Japan --- June 14, 2005 --- Many people involved
in the IC business nostalgically think back to the
days of happy scaling when ‘simple'
transistor miniaturization went hand in hand with
higher performances and lower costs. These days are
over. Instead we are confronted with short-channel
effects and leakage problems leading to a ‘power
catastrophe' in future ICs. Rather complex technological
innovations such as new device architectures and
multiple-gate devices, high-k materials, metal gates
and strained silicon, are needed. Next to this power
dissipation problem, engineers are dazzled with an
increasing intra-die variability for which no obvious
cure exists from a technological point of view.
For these and other problems, a strong interaction
is needed between process engineers and system designers.
No longer can they continue on ‘living apart
together', but they have to join forces and discuss on how they can circumvent
certain problems, TOGETHER. For example, to tackle the problem of intra-die
variability, system designers will have to come up with new methods to design
reliable electronic systems out of these ‘unreliable' components. Parallel
or multi-task architectures must help in realizing power-efficient systems.
And also lithographers and designers have to learn speaking each other's language
to put a stop to the increasing complexity in lithography techniques, for example
by designing highly regular cell and interconnect architectures reducing mask/design
cost, and litho-friendly layouts improving printability.
Nanotechnology will play a key role in the ultimate fulfillment of Moore's
law. Carbon nanotubes and semiconducting nanowires are considered as possible
gateways to the final shrink that will end the scaling around 5nm physical
But not only is there the transition from the ‘era of happy scaling' to the
more challenging ultimate-CMOS era, there is also a changing society impacting
the demands put on the IC industry. Until 2000 the technological advancements
in the IC world were driven by the growing computing power of the PC. But in
the post-PC world in which we are living today, people want ‘smart' home and
car appliances, portable devices enabling secure trustworthy computing and
communication at any place and at any time. The medical world and its patients
want sensor networks allowing more safety, living comfort and better health
monitoring. The post-PC world is an Ambient Intelligence world.
This embedded-everywhere world surely needs ‘More Moore' or the continuation
of the miniaturization process to provide the needed computing and memory functionalities.
However, focus no longer is on faster computing but instead, power-efficiency
and flexibility are the main targets. The most innovative aspect of Ambient
Intelligence, namely the interaction of the devices with the user and the ambient,
requires ‘More than Moore', referring to technologies emerging around CMOS:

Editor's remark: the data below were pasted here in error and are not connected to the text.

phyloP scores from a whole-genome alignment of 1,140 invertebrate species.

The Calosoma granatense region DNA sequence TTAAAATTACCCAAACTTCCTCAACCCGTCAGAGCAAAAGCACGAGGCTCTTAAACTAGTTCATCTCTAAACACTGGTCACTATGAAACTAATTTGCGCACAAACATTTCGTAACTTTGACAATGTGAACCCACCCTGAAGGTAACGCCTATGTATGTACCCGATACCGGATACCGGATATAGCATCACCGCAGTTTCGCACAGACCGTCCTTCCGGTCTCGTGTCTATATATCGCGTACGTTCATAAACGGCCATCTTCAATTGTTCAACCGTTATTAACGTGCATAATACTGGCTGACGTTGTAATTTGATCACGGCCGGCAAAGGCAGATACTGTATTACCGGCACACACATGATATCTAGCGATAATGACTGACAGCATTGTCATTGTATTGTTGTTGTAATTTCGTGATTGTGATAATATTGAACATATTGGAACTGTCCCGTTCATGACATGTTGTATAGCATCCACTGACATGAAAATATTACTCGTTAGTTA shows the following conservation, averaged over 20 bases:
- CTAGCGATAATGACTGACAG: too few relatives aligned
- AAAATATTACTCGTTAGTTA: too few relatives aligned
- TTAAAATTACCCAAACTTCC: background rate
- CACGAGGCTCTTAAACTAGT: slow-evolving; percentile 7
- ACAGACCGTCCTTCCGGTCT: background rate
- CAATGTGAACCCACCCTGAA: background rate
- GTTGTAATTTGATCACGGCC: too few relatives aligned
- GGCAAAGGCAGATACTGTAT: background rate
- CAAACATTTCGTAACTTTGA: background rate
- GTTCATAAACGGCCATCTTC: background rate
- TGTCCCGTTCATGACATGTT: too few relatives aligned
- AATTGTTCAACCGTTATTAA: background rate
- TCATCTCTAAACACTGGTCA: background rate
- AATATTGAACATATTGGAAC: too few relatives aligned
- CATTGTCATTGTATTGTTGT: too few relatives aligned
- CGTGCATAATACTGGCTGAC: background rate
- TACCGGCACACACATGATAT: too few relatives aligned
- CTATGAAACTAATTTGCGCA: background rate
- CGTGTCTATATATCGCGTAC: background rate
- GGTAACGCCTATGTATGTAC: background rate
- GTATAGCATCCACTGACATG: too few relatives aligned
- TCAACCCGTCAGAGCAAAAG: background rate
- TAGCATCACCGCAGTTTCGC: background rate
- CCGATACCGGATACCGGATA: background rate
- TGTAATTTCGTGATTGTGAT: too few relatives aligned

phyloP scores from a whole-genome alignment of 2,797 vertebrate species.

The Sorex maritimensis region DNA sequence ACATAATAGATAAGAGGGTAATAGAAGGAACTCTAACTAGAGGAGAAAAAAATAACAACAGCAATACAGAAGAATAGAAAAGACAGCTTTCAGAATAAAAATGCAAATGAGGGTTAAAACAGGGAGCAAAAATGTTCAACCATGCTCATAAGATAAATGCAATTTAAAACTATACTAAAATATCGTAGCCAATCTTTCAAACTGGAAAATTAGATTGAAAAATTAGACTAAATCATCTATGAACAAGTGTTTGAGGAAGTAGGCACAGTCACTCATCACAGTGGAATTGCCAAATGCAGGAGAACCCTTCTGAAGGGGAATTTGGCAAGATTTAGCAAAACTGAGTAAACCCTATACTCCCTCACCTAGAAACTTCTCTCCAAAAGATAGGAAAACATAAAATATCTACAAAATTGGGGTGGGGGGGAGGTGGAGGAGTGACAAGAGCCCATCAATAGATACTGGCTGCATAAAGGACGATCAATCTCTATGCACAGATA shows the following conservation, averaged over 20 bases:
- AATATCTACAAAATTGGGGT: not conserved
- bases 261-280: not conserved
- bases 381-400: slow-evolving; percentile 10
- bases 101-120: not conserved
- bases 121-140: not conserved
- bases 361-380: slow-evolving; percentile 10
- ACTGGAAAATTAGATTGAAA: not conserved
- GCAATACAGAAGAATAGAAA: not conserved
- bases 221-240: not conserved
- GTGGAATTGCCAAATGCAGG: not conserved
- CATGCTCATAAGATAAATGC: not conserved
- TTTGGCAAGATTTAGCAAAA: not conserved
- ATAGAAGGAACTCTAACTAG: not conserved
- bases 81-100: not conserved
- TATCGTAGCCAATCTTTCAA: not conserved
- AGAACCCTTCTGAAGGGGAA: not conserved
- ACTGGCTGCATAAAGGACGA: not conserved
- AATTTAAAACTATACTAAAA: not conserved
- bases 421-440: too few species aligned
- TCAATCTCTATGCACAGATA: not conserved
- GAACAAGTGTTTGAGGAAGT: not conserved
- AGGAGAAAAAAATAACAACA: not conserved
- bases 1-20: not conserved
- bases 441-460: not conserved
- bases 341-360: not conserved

RF, passives, MEMS, sensors, power devices, displays etc. Nanotechnology based
on the interaction between engineers, physicists, chemists, biologists and
medical doctors will be a key enabler to expand CMOS technology in this way.
A striking example of this can be found in the field of biosensors and neurons-on-chip
where surface chemistry is used to bridge the gap between the seeming chaos
of living tissue and the planar geometry of microelectronics. Whereas the ‘More
Moore' world requires mastering giga-complexity, the ‘More than Moore' world
demands for ultra-creativity inspired by a multitude of technologies.
For sure we face challenging times, but at the same time future has never been
so exciting for the scientist with a sharp eye and an open mind. And the outlook
is fascinating: more than ever will computing and communication devices, their
networks and everything they connect, help humans reach their dreams.
Gilbert Declerck, President and CEO, IMEC
IMEC is a world-leading independent research center in nanoelectronics and
nanotechnology. Its research focuses on the next generations of chips and
systems, and on the enabling technologies for ambient intelligence. IMEC's
research bridges the gap between fundamental research at universities and
technology development in industry. Its unique balance of processing and
system know-how, intellectual property portfolio, state-of-the-art infrastructure
and its strong network of companies, universities and research institutes
worldwide, position IMEC as a key partner with which to develop and improve
technologies for future systems. IMEC is headquartered in Leuven, Belgium
and has representatives in the US, China and Japan. Its staff of more than
1300 people includes over 400 industrial residents and guest researchers.
In 2004, its revenues were EUR 159 million.
Further information on
IMEC can be found on www.imec.be
Corporate Communication Manager
IMEC, Kapeldreef 75
B- 3001 Leuven, Belgium
Tel +32 16 28 18 80
Fax +32 16 28 16 37
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